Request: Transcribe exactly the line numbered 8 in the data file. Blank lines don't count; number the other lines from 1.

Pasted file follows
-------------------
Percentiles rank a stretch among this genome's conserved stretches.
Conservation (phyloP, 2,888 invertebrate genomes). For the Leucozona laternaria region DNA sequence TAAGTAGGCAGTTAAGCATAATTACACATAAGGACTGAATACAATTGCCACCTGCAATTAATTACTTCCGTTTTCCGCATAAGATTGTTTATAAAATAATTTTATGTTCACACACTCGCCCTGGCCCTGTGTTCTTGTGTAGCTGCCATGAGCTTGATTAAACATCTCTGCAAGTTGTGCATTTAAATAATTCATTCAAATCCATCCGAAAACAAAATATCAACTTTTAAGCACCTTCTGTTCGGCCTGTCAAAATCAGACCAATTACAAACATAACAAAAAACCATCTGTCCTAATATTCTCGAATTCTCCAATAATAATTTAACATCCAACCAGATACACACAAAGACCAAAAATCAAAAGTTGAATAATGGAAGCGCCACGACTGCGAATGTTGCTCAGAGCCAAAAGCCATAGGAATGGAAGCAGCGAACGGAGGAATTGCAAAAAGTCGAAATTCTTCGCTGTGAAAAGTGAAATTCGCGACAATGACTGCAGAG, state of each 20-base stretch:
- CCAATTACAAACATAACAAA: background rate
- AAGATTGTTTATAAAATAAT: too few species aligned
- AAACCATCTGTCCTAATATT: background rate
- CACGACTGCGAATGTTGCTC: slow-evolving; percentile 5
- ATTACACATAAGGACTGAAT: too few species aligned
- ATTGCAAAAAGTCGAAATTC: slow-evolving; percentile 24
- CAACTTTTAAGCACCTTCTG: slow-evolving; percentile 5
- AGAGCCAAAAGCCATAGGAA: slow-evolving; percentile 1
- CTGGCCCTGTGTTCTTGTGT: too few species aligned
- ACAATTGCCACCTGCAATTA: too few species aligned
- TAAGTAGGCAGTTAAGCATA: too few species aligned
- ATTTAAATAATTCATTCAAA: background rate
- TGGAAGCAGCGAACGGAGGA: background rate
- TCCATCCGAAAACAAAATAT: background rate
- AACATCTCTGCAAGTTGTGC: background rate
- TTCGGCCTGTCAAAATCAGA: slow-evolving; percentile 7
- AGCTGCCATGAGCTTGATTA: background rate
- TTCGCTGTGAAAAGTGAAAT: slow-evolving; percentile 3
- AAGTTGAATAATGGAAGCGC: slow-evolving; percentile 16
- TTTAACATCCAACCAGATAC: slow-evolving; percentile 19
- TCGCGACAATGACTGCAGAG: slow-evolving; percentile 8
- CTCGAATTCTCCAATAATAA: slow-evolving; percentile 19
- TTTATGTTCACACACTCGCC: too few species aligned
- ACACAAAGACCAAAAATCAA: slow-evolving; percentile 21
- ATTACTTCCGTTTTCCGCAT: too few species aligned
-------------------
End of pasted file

- ATTGCAAAAAGTCGAAATTC: slow-evolving; percentile 24